The tubing tour here on Kaua’i was never all that high on my “must experience” list. I’d heard about it, but never thought about actually doing it until family came to visit this year and I was trying to find fun, local activities to do with my grandson. Floating in a giant inner tube through old irrigation channels looked like it might have just the right amount of excitement for a seven year-old.
I ended up having so much fun that I now can’t recommend the tour enough, and keep telling Brett and YaYu they should do it before we leave the island.
The tour takes place on what was the former Lihue Sugar Plantation, now privately owned by Steve Case who, like the owners of the Kipu Ranch, has agreed to keep the land undeveloped. The irrigation channels and tunnels were dug in the late 19th century by Chinese laborers to supply necessay water daily to the thirsty cane (over a million gallons a day). The tunnels were hand dug through rock with laborers digging from each side and meeting in the middle. They are still considered an engineering marvel for their size and length – some even curve in the middle. The first people to float the channels did it in a kayak, and flipped over while traversing one of the tunnels, losing their light and having no way to know how long the tunnel was. It gets very dark inside the tunnels so I can only imagine how unnerving that experience was.
Participants on the tours are provided with a helmet, lamp and gloves at check-in, then driven over to the starting point, with a couple of stops along the way to check out some spectacular views that are otherwise hidden from the public, including Mt. Wai’ale’ale’s Blue Hole and its Weeping Wall of waterfalls. At the float starting point, after receiving a safety briefing and instructions, guests climb on to their tubes and once everyone has boarded the group is released to float. Helmet lights are needed for going through the tunnels, and the gloves prove their worth over and over when the tubes drift too close to the sides and riders have to push off from rocks or mud on the sides of the channels or tunnels.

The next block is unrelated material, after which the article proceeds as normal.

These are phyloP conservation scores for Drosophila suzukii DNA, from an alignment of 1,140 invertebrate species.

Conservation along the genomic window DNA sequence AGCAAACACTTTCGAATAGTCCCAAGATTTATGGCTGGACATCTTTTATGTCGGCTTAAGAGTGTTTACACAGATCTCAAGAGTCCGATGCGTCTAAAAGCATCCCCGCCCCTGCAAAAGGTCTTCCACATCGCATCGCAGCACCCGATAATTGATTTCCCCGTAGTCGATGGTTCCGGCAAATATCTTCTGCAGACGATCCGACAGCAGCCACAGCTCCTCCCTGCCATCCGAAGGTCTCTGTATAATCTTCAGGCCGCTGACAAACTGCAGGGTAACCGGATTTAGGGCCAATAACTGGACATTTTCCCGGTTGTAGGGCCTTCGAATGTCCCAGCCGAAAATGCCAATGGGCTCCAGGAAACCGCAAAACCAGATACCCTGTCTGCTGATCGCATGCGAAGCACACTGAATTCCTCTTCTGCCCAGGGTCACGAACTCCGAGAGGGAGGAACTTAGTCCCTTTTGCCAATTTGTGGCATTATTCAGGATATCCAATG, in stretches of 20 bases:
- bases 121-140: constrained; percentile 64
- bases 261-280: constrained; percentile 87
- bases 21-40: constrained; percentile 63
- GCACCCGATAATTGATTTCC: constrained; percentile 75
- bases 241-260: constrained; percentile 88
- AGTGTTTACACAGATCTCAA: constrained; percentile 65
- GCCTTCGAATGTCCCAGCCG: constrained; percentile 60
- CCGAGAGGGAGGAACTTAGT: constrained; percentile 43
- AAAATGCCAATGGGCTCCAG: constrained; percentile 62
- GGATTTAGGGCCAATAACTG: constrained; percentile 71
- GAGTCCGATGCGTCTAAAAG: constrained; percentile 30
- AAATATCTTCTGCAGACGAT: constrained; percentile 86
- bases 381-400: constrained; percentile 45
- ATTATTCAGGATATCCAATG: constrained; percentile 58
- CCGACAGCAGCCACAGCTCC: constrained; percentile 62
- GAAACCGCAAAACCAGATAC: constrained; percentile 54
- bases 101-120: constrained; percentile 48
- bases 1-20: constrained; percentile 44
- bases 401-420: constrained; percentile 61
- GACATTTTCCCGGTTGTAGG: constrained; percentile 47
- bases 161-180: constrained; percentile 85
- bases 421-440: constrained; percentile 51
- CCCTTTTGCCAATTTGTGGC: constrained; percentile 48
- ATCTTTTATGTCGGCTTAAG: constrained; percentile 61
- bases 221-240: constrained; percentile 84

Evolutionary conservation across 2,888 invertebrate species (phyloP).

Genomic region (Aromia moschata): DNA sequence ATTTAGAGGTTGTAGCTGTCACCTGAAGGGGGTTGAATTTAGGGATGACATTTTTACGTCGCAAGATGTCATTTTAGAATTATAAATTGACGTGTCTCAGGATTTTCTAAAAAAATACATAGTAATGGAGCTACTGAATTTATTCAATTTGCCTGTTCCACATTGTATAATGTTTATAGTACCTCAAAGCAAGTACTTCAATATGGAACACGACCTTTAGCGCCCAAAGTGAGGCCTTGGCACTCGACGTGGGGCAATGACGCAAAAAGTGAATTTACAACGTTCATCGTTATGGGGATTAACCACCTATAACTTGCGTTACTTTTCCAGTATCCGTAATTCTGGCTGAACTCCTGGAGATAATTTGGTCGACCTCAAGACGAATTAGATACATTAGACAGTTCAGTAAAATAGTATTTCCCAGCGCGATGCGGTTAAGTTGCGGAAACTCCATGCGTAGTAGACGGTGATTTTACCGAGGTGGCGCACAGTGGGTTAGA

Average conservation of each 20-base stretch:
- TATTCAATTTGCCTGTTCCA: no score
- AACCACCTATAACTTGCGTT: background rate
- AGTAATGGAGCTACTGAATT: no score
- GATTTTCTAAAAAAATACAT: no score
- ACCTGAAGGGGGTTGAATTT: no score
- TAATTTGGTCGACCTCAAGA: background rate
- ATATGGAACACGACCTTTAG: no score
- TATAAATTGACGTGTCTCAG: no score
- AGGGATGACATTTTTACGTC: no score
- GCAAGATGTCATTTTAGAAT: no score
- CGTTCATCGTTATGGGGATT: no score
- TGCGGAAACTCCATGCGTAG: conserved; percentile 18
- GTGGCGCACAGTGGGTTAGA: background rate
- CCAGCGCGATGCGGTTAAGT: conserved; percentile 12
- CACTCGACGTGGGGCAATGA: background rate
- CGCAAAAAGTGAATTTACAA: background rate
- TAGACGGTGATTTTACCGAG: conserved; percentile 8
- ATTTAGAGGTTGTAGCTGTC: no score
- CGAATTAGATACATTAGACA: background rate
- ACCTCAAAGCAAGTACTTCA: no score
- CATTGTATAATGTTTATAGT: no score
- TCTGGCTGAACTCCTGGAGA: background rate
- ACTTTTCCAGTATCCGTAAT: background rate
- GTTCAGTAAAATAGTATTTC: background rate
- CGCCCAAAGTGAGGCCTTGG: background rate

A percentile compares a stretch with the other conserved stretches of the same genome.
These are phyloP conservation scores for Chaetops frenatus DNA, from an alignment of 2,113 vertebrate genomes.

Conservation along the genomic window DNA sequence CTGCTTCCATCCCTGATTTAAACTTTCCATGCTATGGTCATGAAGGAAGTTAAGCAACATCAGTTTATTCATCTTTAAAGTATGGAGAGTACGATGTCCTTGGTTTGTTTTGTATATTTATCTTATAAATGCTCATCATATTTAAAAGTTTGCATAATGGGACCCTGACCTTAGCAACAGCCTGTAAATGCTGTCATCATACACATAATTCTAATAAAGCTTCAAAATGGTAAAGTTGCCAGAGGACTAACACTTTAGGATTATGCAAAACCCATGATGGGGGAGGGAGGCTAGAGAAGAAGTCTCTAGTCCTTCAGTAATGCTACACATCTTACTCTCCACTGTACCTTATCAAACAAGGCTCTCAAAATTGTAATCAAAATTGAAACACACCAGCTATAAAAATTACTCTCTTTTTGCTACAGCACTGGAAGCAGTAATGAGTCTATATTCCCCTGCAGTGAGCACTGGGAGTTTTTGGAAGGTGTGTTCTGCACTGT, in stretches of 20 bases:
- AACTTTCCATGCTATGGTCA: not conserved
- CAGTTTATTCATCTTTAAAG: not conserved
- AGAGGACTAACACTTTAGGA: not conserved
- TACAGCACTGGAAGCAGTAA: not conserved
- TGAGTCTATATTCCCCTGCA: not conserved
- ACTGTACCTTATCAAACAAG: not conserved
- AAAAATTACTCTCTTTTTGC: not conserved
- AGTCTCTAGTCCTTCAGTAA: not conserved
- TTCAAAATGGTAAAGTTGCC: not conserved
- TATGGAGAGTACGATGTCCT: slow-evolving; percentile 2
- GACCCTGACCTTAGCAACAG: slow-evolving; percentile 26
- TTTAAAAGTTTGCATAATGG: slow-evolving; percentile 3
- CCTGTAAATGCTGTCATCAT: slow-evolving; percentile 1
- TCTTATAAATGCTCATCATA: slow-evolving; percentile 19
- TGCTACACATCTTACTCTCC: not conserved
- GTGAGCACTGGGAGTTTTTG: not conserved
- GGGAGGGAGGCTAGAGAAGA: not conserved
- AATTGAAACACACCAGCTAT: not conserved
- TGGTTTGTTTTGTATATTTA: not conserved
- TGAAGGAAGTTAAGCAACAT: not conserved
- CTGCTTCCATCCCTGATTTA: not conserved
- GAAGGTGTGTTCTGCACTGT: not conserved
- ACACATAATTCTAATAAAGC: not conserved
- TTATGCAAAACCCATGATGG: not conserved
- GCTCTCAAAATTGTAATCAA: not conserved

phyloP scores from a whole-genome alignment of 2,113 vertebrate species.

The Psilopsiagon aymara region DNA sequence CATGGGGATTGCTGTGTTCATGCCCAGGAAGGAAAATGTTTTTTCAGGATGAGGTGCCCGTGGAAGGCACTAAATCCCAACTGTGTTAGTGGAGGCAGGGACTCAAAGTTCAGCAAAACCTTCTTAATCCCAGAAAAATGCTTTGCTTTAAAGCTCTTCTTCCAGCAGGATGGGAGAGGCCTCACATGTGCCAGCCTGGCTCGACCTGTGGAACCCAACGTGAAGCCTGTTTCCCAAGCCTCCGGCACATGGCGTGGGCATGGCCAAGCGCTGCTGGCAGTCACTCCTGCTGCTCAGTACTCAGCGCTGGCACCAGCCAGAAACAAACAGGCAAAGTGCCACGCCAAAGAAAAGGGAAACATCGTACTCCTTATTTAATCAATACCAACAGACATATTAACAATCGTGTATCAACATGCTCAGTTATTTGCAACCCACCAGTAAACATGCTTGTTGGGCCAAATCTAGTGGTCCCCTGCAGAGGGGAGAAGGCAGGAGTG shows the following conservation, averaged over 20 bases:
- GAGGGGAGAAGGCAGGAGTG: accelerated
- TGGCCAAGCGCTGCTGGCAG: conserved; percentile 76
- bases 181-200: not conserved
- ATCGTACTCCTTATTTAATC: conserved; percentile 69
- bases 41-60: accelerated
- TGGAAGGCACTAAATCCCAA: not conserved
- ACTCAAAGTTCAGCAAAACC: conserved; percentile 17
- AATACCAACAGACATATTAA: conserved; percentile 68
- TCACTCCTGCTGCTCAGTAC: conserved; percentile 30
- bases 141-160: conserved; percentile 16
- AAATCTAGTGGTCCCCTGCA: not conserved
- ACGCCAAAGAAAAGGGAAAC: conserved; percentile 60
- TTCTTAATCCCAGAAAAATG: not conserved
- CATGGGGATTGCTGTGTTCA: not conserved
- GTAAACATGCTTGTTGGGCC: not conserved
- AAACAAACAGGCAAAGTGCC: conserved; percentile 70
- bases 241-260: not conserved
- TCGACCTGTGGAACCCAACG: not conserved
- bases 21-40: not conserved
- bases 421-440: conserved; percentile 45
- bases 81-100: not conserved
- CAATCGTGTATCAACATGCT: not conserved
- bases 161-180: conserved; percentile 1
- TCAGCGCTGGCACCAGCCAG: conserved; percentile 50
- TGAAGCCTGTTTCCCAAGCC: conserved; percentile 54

The current through the channel can move swiftly at times, but usually the pace is leisurely. The two biggest challenges are going over a three-foot “waterfall” and keeping from getting wedged together with others’ tubes inside the tunnels. The entire ride though is fun and relaxing, and takes a little over an hour to complete (2.5 miles), with the entire tour from start to finish taking around three hours. The guides moved among us throughout the tour and even provided live ukulele music and Hawaiian songs as we floated along! At the end of the tour we were treated to deli sandwiches, chips, and cookies and then driven back to the tour office.
Tubing tours can be booked through Kaua’i Backcountry Adventures. They offer several tours each day (which fill up fast, rain or shine); all are suitable for children aged five and above. Tour price is $110 per person; there is no price discount for children.
2 thoughts on “#Kauai: Backcountry Adventure Tubing Tour”
That looks like a great tour! We have one grandson that is a total water baby and he would love that. He’s still too young, but at 18 months has already been on a paddle board with dad…fell into the (rather cold) lake three times, got back up and kept going with a smile on his face.
Great pics, too!
The entire channel is only three feet deep, so even kids are pretty safe but we put a flotation device on our grandson anyway, just in case. He got separated from his mom pretty quickly after we started off, but was the only child on our tour so the guides and others kept an eye out for him the whole way. He loved the entire experience!
I highly recommend the tour for anyone visiting Kaua’i – it’s unique, and totally worth the expense IMO.
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